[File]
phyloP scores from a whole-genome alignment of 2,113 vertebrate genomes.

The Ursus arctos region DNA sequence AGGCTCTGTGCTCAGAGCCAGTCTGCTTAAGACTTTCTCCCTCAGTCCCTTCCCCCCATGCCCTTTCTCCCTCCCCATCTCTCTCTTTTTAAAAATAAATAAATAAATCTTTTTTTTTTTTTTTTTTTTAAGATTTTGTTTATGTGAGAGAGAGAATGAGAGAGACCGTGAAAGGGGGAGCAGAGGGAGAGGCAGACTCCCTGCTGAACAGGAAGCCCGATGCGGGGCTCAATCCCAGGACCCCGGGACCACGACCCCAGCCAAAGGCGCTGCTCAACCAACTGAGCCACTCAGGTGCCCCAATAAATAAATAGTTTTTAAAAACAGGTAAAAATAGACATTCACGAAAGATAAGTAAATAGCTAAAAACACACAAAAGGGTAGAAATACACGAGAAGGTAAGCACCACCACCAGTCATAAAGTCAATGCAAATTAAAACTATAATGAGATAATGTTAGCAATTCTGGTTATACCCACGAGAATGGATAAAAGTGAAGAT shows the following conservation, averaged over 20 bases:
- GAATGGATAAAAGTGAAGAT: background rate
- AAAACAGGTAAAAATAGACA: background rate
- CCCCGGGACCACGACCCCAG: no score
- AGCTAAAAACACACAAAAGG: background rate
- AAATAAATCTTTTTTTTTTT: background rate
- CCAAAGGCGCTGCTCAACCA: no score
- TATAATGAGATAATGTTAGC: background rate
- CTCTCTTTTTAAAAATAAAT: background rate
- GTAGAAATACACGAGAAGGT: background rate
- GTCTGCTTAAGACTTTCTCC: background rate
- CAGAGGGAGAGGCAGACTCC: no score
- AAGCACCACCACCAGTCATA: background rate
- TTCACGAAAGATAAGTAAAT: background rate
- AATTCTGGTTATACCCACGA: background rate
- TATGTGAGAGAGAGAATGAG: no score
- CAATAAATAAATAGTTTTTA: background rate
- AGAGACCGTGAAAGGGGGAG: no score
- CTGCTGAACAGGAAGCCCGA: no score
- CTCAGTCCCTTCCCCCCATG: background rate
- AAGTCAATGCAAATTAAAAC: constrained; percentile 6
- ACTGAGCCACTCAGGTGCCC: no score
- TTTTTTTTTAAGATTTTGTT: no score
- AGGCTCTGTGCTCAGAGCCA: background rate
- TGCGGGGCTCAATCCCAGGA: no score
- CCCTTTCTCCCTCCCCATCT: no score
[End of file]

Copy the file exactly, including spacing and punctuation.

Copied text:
phyloP scores from a whole-genome alignment of 2,113 vertebrate genomes.

The Ursus arctos region DNA sequence AGGCTCTGTGCTCAGAGCCAGTCTGCTTAAGACTTTCTCCCTCAGTCCCTTCCCCCCATGCCCTTTCTCCCTCCCCATCTCTCTCTTTTTAAAAATAAATAAATAAATCTTTTTTTTTTTTTTTTTTTTAAGATTTTGTTTATGTGAGAGAGAGAATGAGAGAGACCGTGAAAGGGGGAGCAGAGGGAGAGGCAGACTCCCTGCTGAACAGGAAGCCCGATGCGGGGCTCAATCCCAGGACCCCGGGACCACGACCCCAGCCAAAGGCGCTGCTCAACCAACTGAGCCACTCAGGTGCCCCAATAAATAAATAGTTTTTAAAAACAGGTAAAAATAGACATTCACGAAAGATAAGTAAATAGCTAAAAACACACAAAAGGGTAGAAATACACGAGAAGGTAAGCACCACCACCAGTCATAAAGTCAATGCAAATTAAAACTATAATGAGATAATGTTAGCAATTCTGGTTATACCCACGAGAATGGATAAAAGTGAAGAT shows the following conservation, averaged over 20 bases:
- GAATGGATAAAAGTGAAGAT: background rate
- AAAACAGGTAAAAATAGACA: background rate
- CCCCGGGACCACGACCCCAG: no score
- AGCTAAAAACACACAAAAGG: background rate
- AAATAAATCTTTTTTTTTTT: background rate
- CCAAAGGCGCTGCTCAACCA: no score
- TATAATGAGATAATGTTAGC: background rate
- CTCTCTTTTTAAAAATAAAT: background rate
- GTAGAAATACACGAGAAGGT: background rate
- GTCTGCTTAAGACTTTCTCC: background rate
- CAGAGGGAGAGGCAGACTCC: no score
- AAGCACCACCACCAGTCATA: background rate
- TTCACGAAAGATAAGTAAAT: background rate
- AATTCTGGTTATACCCACGA: background rate
- TATGTGAGAGAGAGAATGAG: no score
- CAATAAATAAATAGTTTTTA: background rate
- AGAGACCGTGAAAGGGGGAG: no score
- CTGCTGAACAGGAAGCCCGA: no score
- CTCAGTCCCTTCCCCCCATG: background rate
- AAGTCAATGCAAATTAAAAC: constrained; percentile 6
- ACTGAGCCACTCAGGTGCCC: no score
- TTTTTTTTTAAGATTTTGTT: no score
- AGGCTCTGTGCTCAGAGCCA: background rate
- TGCGGGGCTCAATCCCAGGA: no score
- CCCTTTCTCCCTCCCCATCT: no score